What’s the weather doing outside your window today?
July 15th is St. Swithin’s Day and, according to an ancient tradition, if it rains on this day, it will rain for the next 40 days.
In short, the story began in the year 971, when the bones of St Swithin (who had died over 100 years before) were moved to a special shrine at Winchester Cathedral, and there was a terrific storm that lasted for 40 days.
And People said that the saint in heaven was weeping because his bones had been moved.
Well…but who Was St. Swithin?
Very little is known about him other than from legends. He was a medieval Anglo-Saxon bishop who lived in the 9th century and died as the Bishop of Winchester in 862. He was buried, according to his wishes, outside the walls of the Cathedral, literally “where the rain could fall and comfort him” and “steps of passersby might fall on his grave.”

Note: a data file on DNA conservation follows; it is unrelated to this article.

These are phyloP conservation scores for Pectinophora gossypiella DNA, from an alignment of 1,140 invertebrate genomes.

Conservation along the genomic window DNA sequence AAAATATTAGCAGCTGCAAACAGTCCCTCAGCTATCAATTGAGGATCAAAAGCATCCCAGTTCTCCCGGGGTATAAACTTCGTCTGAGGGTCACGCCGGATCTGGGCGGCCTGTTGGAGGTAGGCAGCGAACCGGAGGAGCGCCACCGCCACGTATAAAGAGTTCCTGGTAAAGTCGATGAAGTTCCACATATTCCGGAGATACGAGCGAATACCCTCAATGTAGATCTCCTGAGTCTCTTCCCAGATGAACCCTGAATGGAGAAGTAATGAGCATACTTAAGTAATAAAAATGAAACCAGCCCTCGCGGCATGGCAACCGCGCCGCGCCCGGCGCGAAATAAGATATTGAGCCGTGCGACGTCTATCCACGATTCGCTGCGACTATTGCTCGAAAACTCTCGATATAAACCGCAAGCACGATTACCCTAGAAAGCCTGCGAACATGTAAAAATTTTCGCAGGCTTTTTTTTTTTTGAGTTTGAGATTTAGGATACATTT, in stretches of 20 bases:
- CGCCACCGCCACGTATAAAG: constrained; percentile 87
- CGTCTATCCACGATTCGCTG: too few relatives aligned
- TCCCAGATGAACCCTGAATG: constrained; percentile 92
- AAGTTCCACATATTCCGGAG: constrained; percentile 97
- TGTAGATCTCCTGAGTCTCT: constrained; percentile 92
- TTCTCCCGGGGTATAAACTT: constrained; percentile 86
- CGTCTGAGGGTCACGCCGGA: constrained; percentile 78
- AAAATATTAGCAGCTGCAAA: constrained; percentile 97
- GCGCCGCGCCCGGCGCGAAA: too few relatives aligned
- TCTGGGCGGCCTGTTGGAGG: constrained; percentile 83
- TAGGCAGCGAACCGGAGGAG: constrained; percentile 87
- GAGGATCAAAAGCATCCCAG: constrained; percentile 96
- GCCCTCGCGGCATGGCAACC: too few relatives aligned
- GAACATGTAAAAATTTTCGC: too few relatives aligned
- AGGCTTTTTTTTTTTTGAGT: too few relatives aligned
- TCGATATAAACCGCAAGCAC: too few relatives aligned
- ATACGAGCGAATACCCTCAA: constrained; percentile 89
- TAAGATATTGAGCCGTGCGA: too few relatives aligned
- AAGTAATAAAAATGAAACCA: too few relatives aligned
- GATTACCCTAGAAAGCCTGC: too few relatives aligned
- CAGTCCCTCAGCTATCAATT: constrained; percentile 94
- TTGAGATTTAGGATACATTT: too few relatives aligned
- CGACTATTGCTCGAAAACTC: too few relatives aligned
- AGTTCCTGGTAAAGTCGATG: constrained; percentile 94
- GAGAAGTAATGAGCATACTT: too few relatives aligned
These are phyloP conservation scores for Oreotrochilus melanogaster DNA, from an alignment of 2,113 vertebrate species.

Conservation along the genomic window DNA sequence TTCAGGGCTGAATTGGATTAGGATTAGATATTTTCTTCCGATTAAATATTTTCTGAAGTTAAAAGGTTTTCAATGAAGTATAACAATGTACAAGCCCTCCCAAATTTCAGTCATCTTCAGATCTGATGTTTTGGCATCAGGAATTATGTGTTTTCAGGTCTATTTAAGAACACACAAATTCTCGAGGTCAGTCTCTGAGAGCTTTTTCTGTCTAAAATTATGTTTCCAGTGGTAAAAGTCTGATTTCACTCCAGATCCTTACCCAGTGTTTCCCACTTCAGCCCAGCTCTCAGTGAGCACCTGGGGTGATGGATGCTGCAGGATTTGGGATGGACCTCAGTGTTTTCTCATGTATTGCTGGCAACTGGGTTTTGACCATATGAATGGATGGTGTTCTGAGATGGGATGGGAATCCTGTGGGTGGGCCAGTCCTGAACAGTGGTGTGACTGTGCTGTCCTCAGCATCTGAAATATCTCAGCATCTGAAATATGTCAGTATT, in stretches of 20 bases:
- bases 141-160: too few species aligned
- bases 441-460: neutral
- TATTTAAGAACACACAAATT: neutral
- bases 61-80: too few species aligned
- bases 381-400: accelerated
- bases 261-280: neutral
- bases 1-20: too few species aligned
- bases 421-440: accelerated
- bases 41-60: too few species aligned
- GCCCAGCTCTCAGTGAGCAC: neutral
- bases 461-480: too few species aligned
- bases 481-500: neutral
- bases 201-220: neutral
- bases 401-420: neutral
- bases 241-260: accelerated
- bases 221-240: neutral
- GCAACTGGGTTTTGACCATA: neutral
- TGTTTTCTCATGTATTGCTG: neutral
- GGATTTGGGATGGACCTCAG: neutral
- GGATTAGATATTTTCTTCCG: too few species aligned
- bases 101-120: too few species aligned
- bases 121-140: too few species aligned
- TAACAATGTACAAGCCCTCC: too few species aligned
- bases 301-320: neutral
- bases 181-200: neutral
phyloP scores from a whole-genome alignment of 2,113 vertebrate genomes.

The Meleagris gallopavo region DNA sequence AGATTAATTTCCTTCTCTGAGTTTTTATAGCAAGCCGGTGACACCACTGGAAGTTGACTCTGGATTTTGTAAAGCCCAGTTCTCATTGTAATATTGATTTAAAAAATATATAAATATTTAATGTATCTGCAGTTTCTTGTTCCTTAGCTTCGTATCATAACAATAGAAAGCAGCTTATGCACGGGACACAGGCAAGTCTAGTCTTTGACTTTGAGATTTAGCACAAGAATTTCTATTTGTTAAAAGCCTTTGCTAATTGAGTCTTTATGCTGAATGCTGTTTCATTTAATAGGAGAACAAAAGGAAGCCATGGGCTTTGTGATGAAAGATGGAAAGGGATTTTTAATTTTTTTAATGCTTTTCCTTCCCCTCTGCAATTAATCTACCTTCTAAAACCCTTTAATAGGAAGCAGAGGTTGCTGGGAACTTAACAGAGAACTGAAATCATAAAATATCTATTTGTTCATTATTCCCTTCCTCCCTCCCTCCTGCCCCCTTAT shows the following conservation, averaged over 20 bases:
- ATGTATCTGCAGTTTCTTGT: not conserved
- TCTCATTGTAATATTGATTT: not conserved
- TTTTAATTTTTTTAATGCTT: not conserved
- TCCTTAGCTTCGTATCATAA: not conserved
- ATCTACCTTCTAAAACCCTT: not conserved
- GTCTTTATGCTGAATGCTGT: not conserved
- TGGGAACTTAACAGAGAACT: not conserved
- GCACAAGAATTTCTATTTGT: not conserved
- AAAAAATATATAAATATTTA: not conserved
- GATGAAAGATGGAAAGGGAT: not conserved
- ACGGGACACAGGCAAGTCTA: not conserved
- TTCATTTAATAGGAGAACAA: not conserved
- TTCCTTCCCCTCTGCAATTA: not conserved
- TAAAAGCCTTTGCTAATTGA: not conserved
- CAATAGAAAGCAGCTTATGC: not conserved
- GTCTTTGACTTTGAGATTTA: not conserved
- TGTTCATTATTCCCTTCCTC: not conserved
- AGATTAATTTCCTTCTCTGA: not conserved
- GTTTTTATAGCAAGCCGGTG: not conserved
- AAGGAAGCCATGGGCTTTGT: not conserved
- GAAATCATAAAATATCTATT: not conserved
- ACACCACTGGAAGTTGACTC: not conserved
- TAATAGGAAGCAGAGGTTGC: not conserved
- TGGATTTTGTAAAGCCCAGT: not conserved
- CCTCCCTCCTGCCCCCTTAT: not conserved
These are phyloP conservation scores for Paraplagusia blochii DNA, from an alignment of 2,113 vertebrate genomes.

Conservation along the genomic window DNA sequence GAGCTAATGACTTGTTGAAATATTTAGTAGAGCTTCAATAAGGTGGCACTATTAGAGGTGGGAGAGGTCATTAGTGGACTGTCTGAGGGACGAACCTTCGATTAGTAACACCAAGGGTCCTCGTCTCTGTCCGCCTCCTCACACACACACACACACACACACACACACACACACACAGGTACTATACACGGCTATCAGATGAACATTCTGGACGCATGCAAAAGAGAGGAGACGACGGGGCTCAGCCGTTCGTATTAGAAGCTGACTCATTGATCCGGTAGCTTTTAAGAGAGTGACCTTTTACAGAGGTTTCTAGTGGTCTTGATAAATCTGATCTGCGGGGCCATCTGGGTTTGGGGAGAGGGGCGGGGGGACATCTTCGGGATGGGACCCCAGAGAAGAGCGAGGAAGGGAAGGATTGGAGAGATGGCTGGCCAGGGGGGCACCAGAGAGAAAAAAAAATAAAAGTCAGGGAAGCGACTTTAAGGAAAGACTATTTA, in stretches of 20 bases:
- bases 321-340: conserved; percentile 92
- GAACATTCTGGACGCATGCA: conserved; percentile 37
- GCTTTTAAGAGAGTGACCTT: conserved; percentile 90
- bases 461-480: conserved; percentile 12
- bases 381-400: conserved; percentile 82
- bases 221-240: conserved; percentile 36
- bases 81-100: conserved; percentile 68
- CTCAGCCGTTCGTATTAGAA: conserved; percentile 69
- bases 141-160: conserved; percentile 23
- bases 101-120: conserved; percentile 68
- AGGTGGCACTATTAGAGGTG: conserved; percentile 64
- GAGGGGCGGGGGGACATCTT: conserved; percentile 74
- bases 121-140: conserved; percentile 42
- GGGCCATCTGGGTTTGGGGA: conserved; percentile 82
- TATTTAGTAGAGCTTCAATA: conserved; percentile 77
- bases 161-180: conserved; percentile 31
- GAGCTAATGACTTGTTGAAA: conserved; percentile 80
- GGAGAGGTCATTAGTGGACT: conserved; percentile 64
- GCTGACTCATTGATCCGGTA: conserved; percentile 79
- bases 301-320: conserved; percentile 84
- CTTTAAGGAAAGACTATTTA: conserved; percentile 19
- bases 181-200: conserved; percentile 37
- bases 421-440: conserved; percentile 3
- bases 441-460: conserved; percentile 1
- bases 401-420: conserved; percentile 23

However, over a century later, on July 15, 971, due to an expansion of the Cathedral, his body was removed and placed inside the cathedral, contrary to his wishes.
According to legend, after his body was moved inside, a terrible storm ensued.
Heavy rain stopped the priests from doing their work. They could not resume until the next day, but yet the rain continued for 40 days.
In addition to his role in this old story, St. Swithin is also one of the saints traditionally prayed to during periods of drought.
He was adopted as the patron saint of Winchester, and in the 12th century the popular doggerel was penned:
“If on St. Swithin’s Day, ye do rain
for forty days, it will remain.
If on St. Swithin’s Day, it be fair
For forty days, t’will rain no more.”
I don’t know is there any truth to it.
Like many folklore sayings, the St. Swithin’s Day legend has been passed down from generations.
And as far as record-keeping goes back, there hasn’t been rain (or sun) for 40 days following the weather on St. Swithin’s Day that historians can locate.
But try to imagine: if the thought of 40 days of rain isn’t likely very appealing to most modern vacationers, chances are, it doesn’t sound too bad to those experiencing drought conditions.
Images from web – Google Research